Restaurant review: The Eden Tea Rooms – Llandudno, North Wales


Owned by David and Margaret Sales, The Eden Tea Rooms is hidden away from the hustle and bustle of Llandudno’s town centre and the busy North Shore Promenade near the Pier. Situated on the West Shore close to the Great Orme, the tea rooms overlook a boating lake and children’s play area, with the beach just a short distance behind.

From light snacks to hot main meals The Eden Tea Rooms offer something to tempt even the most fussiest of eaters, alongside a wide range of hot and cold drinks. The menu includes daily specials, snacks, homemade cakes and ice cream locally sourced from Parisella’s of Conwy. Click here to see The Eden Tea Rooms’ full menu.

Coeliacs are more than catered for at The Eden Tea Rooms, with a special gluten- and wheat-free menu featuring almost as much choice as the standard menu.

I am visiting The Eden Tea Rooms with a friend whilst staying in nearby Bangor. We arrive at around 1.30pm and we manage to get a seat next to the window, which offers awe-inspiring views of the Conwy Estuary, with the mountain peaks of Snowdonia and Anglesey both visible. We can see melting snow on the peaks, which is strange for this time of year, but that just goes to show how cold the weather’s been up until recently.

 

We are sitting in a medium-sized room and the walls are covered in a cream wallpaper interspersed with red and green patterns, whilst the floor is carpeted in a light brown. The shiny, polished wooden tables are paired with matching chairs which have red and brown striped cushions. Upon each table sits a small white vase holding sprigs of lavender and fuschia-coloured flowers, teamed with stainless steel salt and pepper pots. A traditional, brass ceiling light casts a warm glow over the dining area whilst small, landscape pictures and paintings hang on the walls.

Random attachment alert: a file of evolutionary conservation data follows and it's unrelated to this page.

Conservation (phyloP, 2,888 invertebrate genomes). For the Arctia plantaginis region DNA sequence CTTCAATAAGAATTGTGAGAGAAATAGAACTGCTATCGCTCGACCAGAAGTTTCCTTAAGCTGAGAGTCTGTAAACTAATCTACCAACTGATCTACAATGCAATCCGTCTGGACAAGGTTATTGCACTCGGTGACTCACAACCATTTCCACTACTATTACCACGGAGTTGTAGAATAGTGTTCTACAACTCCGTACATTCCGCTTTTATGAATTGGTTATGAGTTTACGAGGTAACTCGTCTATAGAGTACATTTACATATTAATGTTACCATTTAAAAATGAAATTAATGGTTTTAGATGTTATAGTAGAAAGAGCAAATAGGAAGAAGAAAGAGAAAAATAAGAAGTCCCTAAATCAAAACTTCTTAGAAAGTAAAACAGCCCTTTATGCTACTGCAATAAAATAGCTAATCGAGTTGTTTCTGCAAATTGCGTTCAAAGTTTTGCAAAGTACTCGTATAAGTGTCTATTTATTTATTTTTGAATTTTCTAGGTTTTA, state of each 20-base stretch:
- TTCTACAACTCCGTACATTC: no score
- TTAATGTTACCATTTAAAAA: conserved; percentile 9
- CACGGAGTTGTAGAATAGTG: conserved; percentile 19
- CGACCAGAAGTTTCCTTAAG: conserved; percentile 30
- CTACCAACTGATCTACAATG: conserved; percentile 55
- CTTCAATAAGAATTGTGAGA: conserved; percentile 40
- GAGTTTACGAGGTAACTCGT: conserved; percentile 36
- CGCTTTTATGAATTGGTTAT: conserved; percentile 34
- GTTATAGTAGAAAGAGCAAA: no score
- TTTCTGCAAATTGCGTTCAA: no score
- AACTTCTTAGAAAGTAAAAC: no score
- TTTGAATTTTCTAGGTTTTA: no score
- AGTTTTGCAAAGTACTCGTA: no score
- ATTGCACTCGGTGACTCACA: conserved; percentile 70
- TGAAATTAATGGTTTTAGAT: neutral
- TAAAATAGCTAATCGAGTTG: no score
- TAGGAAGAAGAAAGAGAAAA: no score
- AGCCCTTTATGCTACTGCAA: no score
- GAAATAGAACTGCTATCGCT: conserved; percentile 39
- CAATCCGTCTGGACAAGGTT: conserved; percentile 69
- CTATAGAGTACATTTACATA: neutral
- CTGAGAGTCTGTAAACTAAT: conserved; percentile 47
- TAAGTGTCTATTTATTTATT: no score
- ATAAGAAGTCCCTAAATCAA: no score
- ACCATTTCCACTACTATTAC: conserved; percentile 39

One of the first things we notice about The Eden Tea Rooms is the friendly customer service. The waitress is well-presented and her glowing smile and conversation really make us feel at home. As she seats us at our table she kindly asks us if we’d like any drinks. After a long walk along the promenade I’m drawn to a cappucino, whilst my friend orders a latte (both £2.20).

Within no more than five minutes, a frothy cappucino is placed in front of me in a dainty white cup sitting upon an elegant paper doily on a saucer. The coffee is freshly ground and tastes deliciously rich, whilst the chocolate sprinkles on top of the froth make for a tasty finishing touch.

My friend’s latte is served in a glass mug which reveals shades of colour right through from white to chocolate brown beginning at the bottom of the glass and travelling upwards in a gradient, finishing with a thick, foamy layer.